Improving outcomes for service users in adult placement - Commissioning and care management

Making good placements - Risk assessment

Assessment of risk and a risk management strategy should form part of the care management/care programme approach assessment and care plan. In adult placements the responsibility for risk associated with the person in the placement is shared between the referring body, the scheme, the adult placement carer and the service user. National minimum standards call for service users to be 'supported to take risks as part of an independent lifestyle’, and require that risk management strategies are agreed and recorded in the service user’s plan (based on the care management care plan). Under the Mental Capacity Act 2005 (15) and codes of practice (16) people must be presumed to have the capacity to make decisions and risks unless assessed otherwise./p>

Ali, who is 23 and has learning disabilities, has lived with her adult placement carer Lynne (her former foster mother) since she was a child. Ali is quite independent, has a part-time job, and goes out with friends to clubs. Now Ali has a boyfriend, and talks about wanting a sexual relationship with him. Lynne does not want Ali to bring the boyfriend back to her room (she does not allow her own children to do so); she is also worried that Ali is vulnerable to sexual and/or emotional abuse. Ali is meeting with her social worker, the scheme worker and Lynne to make sure Ali is sufficiently aware and informed, discuss what she wants from the relationship, and support her to make responsible decisions about this new aspect of her life.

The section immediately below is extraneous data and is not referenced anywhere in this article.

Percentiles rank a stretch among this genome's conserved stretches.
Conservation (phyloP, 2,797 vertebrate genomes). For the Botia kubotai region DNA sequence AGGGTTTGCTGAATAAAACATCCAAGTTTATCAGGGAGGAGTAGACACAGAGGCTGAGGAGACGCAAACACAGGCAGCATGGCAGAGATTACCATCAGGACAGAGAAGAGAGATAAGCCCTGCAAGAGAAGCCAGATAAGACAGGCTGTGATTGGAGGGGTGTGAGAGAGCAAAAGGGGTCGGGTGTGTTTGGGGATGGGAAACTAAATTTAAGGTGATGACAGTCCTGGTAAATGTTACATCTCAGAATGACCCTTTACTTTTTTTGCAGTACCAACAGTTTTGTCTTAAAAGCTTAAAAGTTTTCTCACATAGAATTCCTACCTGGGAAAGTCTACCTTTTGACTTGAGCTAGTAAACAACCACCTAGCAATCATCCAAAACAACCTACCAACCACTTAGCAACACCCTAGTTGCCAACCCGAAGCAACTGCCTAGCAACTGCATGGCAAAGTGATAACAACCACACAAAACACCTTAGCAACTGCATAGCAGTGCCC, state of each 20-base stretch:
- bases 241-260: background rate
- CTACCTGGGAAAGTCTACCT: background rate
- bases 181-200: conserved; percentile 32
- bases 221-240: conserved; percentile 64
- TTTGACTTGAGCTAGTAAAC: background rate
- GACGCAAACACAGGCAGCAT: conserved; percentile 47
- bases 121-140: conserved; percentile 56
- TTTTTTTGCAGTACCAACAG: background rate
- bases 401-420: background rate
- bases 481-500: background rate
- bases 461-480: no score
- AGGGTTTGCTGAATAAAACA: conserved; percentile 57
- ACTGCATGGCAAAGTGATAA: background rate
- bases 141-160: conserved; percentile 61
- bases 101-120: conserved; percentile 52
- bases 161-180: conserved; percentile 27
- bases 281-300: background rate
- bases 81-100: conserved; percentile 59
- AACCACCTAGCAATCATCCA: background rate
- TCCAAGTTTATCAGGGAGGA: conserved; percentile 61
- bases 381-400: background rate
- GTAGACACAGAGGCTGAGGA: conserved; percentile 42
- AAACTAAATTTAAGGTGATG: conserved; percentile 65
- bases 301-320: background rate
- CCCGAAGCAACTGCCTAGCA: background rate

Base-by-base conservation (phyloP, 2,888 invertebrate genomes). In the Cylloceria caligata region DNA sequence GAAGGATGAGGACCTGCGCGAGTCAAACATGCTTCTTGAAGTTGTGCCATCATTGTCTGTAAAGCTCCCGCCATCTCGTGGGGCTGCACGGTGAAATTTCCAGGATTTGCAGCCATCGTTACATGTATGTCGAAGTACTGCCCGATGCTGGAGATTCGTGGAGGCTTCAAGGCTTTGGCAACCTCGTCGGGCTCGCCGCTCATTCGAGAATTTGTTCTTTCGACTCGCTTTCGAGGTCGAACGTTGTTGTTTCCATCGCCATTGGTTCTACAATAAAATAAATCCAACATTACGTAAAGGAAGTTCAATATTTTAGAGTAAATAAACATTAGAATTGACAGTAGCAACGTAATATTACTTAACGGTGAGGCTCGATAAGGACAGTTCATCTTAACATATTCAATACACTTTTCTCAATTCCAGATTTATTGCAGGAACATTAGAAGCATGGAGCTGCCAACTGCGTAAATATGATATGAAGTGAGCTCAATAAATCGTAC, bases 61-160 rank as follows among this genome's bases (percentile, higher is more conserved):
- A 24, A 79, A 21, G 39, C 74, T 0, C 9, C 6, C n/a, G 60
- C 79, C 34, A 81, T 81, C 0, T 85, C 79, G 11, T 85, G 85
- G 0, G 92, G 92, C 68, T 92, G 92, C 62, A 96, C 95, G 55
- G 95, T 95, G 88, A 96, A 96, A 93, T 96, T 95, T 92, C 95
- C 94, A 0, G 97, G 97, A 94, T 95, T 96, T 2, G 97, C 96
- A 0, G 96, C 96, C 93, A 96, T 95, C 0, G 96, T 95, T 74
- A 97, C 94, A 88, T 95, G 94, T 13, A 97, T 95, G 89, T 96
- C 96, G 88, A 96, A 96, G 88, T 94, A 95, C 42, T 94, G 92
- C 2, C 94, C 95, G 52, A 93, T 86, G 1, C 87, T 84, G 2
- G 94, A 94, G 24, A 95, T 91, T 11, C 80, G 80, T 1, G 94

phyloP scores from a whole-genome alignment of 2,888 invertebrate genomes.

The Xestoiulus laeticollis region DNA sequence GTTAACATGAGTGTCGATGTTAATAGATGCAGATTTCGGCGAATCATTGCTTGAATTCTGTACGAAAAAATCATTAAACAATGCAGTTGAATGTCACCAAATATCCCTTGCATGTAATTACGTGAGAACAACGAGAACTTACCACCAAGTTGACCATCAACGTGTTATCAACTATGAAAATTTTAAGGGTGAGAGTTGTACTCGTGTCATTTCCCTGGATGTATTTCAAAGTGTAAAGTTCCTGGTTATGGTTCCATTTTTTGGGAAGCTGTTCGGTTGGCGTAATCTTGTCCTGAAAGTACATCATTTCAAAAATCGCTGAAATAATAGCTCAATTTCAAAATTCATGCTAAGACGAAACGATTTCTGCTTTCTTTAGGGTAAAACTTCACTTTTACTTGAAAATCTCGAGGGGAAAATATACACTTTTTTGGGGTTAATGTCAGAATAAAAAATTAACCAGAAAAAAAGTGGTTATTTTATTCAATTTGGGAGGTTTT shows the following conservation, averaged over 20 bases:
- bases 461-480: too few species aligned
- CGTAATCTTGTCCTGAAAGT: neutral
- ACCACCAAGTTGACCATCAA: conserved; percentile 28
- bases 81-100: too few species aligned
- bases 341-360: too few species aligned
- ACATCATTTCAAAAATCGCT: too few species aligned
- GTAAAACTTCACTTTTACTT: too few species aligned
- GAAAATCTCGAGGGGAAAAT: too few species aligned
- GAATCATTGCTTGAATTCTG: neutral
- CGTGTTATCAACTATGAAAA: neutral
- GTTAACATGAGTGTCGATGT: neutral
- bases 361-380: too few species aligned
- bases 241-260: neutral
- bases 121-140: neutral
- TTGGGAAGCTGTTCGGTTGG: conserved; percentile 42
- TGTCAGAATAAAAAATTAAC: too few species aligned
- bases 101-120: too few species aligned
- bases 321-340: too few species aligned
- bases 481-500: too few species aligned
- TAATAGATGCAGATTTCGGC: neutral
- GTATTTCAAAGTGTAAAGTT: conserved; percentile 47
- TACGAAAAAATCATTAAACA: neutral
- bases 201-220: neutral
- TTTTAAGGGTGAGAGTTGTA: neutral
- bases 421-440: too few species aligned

Discussion group issues

Scheme staff were clear that the scheme is responsible for carrying out an environmental assessment (of the adult placement carer’s premises), but there was uncertainty among discussion group participants about who - service user, adult placement carer, scheme, care manager - is accountable for risk to (or from) a service user. Discussion among participants suggests that many local authority staff are not yet aware of the implications of mental capacity legislation and do not implement best practice risk management.

Participants discussed the need to anticipate possible risks at the point of referral, agreeing who is responsible for which aspects of risk assessment or whether a joint risk assessment is called for; to consider risk issues (including sexual relationships) as a matching issue; and to clarify the process that would be followed if things go wrong in a placement - a 'what if’ clause, one social worker said. There is danger that risk plans get 'cast in stone’ and prevent service users moving on in their lives; as they become more independent, people may want and need to begin taking more risks.

Adult placement carers stressed that the quality of information about potential risks is paramount, but that they often did not receive complete and relevant information. In one placement, the carer had not been told that the referred person was 'light fingered’ or prone to fits of violence and he was not prepared to deal with the person’s behaviour. Several adult placement carers also expressed indignation at being required to sign a standard risk form which they felt made them 'take all the risk’, while also making unreasonable and non-family-like demands (e.g. the service user has to sit in the back seat of the car behind the passenger seat; the placement carer has to carry a charged mobile at all times).

Practice points

Directors of adult social services should:

Line managers should:

Care managers should: